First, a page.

Occupational Therapy Treatment
Occupational therapists (OTs) provide a broad range of services, including teaching adaptations for daily activities like showering, dressing, and preparing meals; correcting dysfunction of the hand, arm, and shoulder; and fitting splints or orthotics for appropriate positioning, healing, and functional use of a limb.
Who Needs Occupational Therapy (OT)?
Our OTs are devoted to helping patients lead independent, productive, and satisfying lives both at home and at work. Here are just a few examples of conditions they treat.
- OTs work with patients with neurological/cognitive dysfunction, which could include stroke patients or persons who have Parkinson’s disease.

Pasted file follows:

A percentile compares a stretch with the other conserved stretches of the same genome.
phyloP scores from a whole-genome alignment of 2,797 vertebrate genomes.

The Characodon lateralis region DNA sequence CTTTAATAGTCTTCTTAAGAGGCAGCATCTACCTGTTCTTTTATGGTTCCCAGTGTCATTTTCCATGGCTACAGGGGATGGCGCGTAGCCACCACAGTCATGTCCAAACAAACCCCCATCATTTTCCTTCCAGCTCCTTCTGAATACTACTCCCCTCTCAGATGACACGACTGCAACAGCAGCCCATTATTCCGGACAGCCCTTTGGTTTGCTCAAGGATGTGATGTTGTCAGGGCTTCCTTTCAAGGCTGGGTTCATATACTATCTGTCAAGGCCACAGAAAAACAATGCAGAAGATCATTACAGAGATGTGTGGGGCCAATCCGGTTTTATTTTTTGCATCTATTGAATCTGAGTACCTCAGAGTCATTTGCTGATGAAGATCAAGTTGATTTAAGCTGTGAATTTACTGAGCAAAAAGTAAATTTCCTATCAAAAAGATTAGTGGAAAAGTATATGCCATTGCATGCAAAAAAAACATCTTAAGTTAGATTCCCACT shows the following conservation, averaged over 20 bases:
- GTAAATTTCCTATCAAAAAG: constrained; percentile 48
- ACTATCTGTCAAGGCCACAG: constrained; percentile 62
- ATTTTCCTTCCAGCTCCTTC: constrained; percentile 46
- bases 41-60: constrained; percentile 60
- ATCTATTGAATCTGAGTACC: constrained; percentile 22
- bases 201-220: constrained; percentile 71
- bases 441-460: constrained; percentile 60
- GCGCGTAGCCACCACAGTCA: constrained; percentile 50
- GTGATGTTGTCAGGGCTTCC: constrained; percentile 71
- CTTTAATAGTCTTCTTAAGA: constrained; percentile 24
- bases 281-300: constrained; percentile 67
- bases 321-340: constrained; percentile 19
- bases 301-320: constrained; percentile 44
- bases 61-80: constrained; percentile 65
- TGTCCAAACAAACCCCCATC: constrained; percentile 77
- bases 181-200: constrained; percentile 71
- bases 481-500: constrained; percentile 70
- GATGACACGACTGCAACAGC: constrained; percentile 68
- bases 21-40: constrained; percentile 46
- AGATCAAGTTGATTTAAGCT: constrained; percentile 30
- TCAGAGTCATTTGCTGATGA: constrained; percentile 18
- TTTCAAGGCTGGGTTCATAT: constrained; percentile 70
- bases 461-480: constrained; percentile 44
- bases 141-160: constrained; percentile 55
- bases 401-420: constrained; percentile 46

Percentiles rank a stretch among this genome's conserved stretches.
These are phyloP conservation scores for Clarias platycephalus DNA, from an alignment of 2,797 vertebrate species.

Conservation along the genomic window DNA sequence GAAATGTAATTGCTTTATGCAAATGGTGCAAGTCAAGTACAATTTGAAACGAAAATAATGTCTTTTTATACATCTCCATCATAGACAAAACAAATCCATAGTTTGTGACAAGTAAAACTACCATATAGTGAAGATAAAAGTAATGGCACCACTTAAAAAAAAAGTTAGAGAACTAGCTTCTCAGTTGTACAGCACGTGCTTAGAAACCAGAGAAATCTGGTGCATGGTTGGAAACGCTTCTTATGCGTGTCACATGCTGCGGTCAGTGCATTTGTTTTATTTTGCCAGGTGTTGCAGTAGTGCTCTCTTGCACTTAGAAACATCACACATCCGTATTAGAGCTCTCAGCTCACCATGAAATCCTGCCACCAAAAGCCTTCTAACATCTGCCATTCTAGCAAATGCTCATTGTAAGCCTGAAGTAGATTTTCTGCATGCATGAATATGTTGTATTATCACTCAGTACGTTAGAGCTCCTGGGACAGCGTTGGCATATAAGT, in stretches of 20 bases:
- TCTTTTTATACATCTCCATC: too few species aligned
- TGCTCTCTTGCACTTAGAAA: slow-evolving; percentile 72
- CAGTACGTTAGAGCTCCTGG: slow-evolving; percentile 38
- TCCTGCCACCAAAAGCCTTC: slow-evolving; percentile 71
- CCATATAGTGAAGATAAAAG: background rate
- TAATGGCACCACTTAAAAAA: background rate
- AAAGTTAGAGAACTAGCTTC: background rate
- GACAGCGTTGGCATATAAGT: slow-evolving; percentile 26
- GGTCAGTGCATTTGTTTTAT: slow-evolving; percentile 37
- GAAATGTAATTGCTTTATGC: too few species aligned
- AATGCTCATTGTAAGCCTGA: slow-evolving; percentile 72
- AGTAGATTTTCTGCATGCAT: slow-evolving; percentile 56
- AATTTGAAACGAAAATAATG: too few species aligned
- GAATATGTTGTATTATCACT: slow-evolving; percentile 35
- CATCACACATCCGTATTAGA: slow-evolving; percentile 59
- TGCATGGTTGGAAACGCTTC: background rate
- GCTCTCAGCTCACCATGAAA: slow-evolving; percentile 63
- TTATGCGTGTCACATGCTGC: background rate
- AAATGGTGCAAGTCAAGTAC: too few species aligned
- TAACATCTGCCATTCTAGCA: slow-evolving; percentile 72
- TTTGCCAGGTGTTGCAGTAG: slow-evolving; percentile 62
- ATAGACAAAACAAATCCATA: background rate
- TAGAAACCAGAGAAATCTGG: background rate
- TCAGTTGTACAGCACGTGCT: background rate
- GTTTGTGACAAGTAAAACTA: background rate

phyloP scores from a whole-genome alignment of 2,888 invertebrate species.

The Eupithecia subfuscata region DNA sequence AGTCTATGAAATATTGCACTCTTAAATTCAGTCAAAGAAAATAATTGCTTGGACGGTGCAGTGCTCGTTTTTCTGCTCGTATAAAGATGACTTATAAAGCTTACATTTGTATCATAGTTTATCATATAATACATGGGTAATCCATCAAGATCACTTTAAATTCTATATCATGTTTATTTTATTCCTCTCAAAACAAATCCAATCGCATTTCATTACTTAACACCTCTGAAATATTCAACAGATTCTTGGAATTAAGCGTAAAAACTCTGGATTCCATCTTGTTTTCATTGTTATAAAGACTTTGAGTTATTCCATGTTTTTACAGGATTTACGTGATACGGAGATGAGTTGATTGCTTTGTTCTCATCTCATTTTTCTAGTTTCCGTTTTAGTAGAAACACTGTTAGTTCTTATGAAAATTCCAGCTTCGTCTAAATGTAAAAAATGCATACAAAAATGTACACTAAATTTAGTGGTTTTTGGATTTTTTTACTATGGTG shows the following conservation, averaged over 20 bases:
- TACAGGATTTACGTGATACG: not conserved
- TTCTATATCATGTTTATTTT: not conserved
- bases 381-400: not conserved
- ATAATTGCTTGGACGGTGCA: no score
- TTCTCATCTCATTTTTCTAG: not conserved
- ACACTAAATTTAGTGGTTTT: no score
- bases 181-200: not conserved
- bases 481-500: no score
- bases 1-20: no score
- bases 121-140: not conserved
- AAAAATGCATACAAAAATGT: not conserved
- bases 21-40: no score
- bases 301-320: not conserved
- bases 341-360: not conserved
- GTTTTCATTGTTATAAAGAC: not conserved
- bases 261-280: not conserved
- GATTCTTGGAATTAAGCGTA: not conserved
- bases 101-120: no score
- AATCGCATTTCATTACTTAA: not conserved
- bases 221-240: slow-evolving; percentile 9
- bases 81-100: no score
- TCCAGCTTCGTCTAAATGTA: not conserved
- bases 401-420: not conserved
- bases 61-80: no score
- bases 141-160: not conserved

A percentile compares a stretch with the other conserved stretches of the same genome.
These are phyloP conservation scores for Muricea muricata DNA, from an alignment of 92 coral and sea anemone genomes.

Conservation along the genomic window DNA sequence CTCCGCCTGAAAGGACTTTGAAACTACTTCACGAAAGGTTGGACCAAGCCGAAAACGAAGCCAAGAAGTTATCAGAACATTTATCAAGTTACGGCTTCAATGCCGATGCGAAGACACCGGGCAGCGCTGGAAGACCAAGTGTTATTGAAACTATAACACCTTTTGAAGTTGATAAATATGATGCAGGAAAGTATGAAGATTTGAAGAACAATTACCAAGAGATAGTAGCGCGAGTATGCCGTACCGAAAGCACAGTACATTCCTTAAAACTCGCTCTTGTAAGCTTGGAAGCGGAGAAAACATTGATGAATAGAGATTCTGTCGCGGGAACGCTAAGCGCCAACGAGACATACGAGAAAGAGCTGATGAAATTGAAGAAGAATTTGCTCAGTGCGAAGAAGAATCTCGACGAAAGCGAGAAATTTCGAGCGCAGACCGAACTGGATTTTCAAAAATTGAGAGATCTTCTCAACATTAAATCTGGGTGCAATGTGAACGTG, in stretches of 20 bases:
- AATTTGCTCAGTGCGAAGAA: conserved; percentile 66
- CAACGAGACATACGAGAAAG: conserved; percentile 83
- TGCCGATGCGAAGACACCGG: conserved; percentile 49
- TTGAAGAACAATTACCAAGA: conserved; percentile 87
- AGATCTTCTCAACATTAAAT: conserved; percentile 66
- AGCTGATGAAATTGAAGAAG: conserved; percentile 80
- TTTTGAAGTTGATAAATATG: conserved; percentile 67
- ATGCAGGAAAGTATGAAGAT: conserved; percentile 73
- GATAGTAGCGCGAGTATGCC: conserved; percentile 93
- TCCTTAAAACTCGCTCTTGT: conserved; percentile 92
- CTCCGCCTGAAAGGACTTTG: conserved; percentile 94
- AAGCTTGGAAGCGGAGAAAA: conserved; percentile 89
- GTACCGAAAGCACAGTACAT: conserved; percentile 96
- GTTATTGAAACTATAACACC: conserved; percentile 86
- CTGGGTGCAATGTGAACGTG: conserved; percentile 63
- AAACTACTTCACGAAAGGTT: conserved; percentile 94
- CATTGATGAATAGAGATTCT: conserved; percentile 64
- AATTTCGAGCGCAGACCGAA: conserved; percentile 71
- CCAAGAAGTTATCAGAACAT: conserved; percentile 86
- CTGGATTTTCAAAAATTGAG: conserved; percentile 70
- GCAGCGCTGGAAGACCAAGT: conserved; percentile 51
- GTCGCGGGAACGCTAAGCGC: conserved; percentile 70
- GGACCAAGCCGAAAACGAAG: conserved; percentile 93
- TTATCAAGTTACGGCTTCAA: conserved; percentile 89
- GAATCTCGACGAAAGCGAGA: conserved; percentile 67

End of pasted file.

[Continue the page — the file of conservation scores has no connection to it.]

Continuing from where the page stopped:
- OTs work with patients who have had a limb amputated, helping them adapt to new ways of carrying out tasks of everyday life, such as eating using a non-dominant hand, negotiating stairs, and reaching into cupboards for dishes.
- OTs assess an employee’s capacity to return to work after an injury on the job.
How Do OT and PT Differ?
Many people are not familiar with the distinction between (PT) and (OT).
OT aims to improve a patient’s ability to perform activities of daily living, whether he or she is recovering from injuries or has developmental or cognitive challenges. OTs work with their patients to promote productivity and independence.
The goal of PT is to improve a patient’s ability to move their body with optimum ease and functionality, through exercises, massage, using ultrasound or electrical stimulation, and other techniques.